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海波

About 海波

海波1962年出生於吉林長春。他的藝術理想是用照片來複製已經消逝的時光。在他充滿溫情又具鄉土氣息的照片里,熟悉的人和景物在柔和的光線中成為永恆。1982年,當海波在大學攝影課上第一次接觸照相機時,他就對快門凝固下的永恆瞬間充滿了驚異。相比較強調主觀性的油畫創作,海波發現反映真實和自然的攝影更能表達自己的感受。二十多年來,他的照片從未遠離過熟悉的鄉村生活,攝影手法也大多簡單樸素,但卻由於其真誠表現生活而被賦予了感人至深的力量。他的作品被蓋蒂美術館、紐約大都會博物館、華盛頓史密斯索尼亞賽克勒畫廊、昆士蘭美術館、中國美術館、廣東美術館等知名機構收藏。

Press Release

  • Hai Bo

    Pace Beijing is pleased to present the solo exhibition of Hai Bo, one of China’s most important conceptual photographers. This will be the artist’s first solo exhibition at the gallery. Hai Bo expresses his understanding of art and creativity through his photographic practice. Since 1987, Hai Bo has worked continuously in the rural areas of Northeast China, leading to the completion of numerous series of work. In his photographs, Hai Bo tends to choose a specific location as a starting point. By introducing the effects of time and narrative into his photographs, he explores the unavoidable changes that occur throughout history, both external and internal. These poetic images stand as a lyrical memorial to the endurance of time and nature.

    This exhibition will feature both Hai Bo’s iconic and most recent works. Untitled No. 8, completed in 2009, portrays an old man in the dusk, flanked by significant still-life objects from his life. By flanking the image of an elderly man with a pile of potatoes and a clock, Hai Bo visualizes the traditional metaphor of life and time in a delicate and subtle manner, and manages to convey a sense of permanence and immutability under the ever-changing surface of reality. Hai Bo demonstrates his ability to excel at recording constant change through photography.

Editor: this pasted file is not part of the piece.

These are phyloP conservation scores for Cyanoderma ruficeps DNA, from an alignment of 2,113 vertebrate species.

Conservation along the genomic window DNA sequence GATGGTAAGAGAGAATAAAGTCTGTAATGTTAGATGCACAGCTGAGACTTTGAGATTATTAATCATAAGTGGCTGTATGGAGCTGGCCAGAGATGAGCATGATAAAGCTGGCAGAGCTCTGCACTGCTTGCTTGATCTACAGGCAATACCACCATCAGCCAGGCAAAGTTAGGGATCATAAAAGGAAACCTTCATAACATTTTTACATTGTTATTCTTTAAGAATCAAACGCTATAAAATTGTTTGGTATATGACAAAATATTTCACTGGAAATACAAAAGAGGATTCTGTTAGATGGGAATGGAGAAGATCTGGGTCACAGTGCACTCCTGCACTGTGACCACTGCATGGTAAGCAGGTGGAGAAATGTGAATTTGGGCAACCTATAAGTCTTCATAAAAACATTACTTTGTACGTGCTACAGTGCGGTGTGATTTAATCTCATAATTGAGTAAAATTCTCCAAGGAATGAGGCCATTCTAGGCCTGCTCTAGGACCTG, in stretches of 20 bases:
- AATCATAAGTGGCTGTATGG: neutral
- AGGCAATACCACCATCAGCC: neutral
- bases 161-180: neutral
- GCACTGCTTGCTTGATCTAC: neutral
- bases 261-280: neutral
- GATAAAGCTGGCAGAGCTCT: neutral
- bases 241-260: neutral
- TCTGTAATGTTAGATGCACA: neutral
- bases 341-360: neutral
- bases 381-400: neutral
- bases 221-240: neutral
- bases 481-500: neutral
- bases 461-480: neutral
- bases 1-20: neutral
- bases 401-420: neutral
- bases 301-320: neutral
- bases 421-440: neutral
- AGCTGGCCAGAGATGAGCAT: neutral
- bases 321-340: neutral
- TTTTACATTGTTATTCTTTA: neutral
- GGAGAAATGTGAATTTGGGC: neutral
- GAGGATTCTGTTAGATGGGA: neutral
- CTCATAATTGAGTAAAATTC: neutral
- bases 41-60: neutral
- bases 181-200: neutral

One of Hai Bo’s iconic series, The Photographic Diary, uses seemingly scattered visual fragments of everyday life to record people’s habitual memories that have the tendency to erode and disappear gradually over time. These fractured mental images often flash back through the subconscious like a rebus, encouraging people to reexamine themselves in a way that is separate from narration, and to regain lost memories through a stream of consciousness approach.

    This exhibition will also display Hai Bo’s latest series, The Blind. The artist chose a blind fortune-teller as the subject in order to explore both the human desire to control fate as well as, realistically, our helplessness. Hai Bo reflects on the fear of the unknown, pursuit of lost memories and the consequential, inevitable sadness that comes with the longing for something that will last forever. Hai Bo, who is now in his fifties, has chosen to express his ideas on the ever-changing nature of life as well as the unpredictability of fate through his new photographic works. They seem to suggest that even in these uncertain times, some things remain constant.

    Hai Bo was born in 1962 in Changchun, China. He currently lives and works in Beijing. Hai Bo has shown and gained popularity both locally and internationally, including exhibitions such as Hai Bo at Pace/MacGill Gallery, New York, U.S.A (2011) and Perspectives: Hai Bo at Smithsonian's Arthur M. Sackler Gallery, Washington DC, U.S.A (2010). He was also included in international group exhibitions such as The China Project at Gallery of Modern Art and Queensland Art Gallery, Queensland, Australia (2009) and Journeys: Mapping the Earth and Mind in Chinese Art at Metropolitan Museum of Art, New York, U.S.A (2007). Hai Bo was awarded The Martell Artist of the Year prize in 2011 and Chinese Contemporary Art Award in 2000. His works are in numerous public collections including the Metropolitan Museum of Art, the J. Paul Getty Museum, Smithsonian's Arthur M. Sackler Gallery ,Queensland Art Gallery, National Art Museum of China, Guangdong Museum of Art.